This study also addresses the motivation for hunting in groups. It has previously been suggested that hunting with others increases the amount of meat that each individual obtains. However, chimpanzees obtain most of their calories from ripe fruit, and hunting does not increase in response to a scarcity of fruit. Instead, the researchers theorize that meat provides important micronutrients that are difficult to obtain solely from fruit, and because of this, even a small scrap of meat is beneficial.
Gilby and his colleagues have shown that as the number of hunters increases, so does the likelihood that an individual will receive a piece of meat. Therefore, there is an incentive for a given male to join a hunt. However, in large groups, hunters and non-hunters were equally likely to obtain meat, suggesting that an individual should refrain from hunting thus avoiding the inherent risks and dangers of chasing prey. This is exactly what the researchers found the likelihood that a given male hunted increased rapidly with party size, but only to a point. In large groups, there was no effect of party size on an individuals hunting probability.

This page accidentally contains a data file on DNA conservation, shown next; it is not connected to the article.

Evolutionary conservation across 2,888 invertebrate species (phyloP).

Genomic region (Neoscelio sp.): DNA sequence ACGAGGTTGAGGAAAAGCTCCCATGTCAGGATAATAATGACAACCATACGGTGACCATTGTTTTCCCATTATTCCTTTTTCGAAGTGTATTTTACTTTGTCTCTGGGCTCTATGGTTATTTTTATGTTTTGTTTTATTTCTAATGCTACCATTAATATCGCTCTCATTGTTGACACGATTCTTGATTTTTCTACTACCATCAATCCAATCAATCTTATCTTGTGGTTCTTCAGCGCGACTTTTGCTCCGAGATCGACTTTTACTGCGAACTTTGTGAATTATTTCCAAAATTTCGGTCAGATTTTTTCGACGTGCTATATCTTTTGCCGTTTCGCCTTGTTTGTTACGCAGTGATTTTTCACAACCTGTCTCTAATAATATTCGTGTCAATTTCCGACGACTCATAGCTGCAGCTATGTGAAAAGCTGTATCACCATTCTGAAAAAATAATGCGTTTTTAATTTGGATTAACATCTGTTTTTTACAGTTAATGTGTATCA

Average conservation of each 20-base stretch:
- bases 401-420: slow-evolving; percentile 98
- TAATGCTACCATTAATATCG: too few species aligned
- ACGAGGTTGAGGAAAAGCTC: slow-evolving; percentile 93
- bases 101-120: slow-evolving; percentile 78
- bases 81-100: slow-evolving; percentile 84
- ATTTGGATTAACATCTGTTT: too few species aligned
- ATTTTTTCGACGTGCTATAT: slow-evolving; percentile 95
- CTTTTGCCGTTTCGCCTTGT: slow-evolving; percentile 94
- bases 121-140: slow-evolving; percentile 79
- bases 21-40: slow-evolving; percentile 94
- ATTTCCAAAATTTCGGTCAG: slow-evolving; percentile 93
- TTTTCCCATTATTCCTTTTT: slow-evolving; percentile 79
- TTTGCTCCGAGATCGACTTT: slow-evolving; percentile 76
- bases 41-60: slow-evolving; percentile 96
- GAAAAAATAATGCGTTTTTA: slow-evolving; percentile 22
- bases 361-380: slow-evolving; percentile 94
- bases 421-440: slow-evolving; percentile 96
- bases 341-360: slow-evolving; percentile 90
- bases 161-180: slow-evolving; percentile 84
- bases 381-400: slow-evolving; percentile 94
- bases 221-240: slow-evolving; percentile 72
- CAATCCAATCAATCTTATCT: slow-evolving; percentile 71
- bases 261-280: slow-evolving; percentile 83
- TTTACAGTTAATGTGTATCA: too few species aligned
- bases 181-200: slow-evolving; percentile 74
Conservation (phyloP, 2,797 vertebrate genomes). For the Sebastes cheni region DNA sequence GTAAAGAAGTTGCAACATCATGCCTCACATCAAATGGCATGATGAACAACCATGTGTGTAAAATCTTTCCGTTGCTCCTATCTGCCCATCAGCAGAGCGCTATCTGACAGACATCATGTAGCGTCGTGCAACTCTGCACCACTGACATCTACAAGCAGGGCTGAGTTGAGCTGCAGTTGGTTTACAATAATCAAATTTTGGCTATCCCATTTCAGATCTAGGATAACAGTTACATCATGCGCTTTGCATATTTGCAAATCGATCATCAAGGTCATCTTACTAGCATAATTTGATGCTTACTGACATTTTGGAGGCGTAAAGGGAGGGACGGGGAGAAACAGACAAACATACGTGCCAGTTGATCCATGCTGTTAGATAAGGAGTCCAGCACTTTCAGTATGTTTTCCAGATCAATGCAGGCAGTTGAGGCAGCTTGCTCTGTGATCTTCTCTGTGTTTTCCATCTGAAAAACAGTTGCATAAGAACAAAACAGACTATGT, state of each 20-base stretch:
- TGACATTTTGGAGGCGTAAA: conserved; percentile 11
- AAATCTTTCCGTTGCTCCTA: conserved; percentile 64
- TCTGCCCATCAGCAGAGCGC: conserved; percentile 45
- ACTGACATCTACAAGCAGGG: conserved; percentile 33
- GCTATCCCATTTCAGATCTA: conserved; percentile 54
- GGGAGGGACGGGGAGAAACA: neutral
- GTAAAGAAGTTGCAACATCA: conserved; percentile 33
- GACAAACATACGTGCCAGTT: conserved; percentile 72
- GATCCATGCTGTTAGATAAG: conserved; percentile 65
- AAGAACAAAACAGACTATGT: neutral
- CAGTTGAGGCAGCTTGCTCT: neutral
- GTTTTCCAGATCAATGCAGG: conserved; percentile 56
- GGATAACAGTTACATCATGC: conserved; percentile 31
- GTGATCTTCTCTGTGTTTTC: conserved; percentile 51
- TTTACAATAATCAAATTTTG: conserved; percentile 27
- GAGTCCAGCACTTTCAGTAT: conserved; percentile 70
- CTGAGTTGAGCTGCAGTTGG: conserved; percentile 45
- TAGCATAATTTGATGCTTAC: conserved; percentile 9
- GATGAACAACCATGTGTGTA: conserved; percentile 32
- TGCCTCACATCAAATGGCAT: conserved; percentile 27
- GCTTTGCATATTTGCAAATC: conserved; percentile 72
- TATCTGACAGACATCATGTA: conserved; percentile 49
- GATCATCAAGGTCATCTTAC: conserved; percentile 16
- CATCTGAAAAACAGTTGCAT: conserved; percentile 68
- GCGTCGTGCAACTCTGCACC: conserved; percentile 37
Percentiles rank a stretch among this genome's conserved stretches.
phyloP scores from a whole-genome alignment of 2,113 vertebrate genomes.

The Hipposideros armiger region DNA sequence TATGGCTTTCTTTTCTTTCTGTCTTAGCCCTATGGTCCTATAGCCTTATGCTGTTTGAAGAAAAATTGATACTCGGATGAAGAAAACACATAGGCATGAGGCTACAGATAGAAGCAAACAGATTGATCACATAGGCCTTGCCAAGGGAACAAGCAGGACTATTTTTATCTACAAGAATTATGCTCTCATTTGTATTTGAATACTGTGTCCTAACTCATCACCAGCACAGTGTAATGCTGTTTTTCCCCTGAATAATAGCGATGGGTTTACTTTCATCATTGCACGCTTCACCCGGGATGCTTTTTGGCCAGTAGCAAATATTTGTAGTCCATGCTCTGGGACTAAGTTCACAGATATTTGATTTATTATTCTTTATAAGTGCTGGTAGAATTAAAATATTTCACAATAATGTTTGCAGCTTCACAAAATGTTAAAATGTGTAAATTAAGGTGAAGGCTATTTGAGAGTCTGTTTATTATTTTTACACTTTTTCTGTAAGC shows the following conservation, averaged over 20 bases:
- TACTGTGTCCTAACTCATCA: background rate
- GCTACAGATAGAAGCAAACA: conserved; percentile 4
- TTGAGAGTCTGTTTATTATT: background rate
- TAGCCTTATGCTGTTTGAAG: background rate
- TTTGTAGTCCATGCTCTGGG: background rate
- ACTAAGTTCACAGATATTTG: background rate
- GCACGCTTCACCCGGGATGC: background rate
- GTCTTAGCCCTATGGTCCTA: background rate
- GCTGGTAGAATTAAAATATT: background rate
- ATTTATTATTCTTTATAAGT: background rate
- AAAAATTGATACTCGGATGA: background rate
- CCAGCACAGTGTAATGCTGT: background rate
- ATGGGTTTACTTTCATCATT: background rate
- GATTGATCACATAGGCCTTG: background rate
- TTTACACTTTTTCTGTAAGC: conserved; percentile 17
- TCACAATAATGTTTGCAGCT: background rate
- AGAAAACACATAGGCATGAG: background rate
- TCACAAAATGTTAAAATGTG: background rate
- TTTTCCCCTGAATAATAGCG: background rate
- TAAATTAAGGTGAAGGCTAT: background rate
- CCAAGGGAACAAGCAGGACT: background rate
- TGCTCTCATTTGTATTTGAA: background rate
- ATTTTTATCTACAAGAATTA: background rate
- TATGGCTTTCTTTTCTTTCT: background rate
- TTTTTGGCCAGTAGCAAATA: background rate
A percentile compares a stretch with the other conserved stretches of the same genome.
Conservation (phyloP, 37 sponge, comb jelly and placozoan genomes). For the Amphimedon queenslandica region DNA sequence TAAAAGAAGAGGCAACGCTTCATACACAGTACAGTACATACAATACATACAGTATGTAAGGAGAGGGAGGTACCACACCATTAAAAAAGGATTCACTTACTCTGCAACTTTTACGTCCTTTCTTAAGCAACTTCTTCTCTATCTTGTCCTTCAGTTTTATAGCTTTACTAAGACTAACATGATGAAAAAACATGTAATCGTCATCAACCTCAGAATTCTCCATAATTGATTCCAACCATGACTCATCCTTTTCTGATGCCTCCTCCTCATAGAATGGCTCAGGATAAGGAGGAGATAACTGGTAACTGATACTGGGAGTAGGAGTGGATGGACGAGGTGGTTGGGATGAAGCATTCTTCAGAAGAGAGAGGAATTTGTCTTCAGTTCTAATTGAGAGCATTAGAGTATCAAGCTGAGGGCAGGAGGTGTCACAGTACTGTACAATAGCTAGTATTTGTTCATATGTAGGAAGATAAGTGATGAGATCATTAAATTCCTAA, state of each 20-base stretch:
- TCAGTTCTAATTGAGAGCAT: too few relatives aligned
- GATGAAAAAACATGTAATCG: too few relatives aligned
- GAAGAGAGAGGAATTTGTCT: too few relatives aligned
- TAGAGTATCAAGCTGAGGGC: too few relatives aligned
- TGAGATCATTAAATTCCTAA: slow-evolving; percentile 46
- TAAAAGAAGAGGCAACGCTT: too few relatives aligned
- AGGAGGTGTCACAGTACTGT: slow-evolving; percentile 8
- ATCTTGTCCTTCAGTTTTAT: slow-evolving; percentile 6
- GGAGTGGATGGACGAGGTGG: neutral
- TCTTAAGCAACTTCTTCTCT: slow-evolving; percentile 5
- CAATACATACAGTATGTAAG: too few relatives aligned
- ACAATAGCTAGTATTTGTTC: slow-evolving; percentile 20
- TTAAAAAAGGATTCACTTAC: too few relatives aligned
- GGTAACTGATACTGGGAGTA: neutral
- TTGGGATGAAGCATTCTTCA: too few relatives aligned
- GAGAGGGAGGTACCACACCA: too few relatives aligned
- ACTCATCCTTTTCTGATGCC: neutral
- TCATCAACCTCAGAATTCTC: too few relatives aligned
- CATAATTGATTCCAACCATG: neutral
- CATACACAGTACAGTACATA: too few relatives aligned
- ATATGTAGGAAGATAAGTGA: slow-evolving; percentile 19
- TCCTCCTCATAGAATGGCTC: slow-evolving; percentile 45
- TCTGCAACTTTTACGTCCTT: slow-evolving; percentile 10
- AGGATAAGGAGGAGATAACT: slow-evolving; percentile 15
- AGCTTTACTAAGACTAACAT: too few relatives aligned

While predation among chimpanzees is cooperative, the researchers found that hunting does not appear to be a collaborative process. Males were not more likely to hunt for reaso
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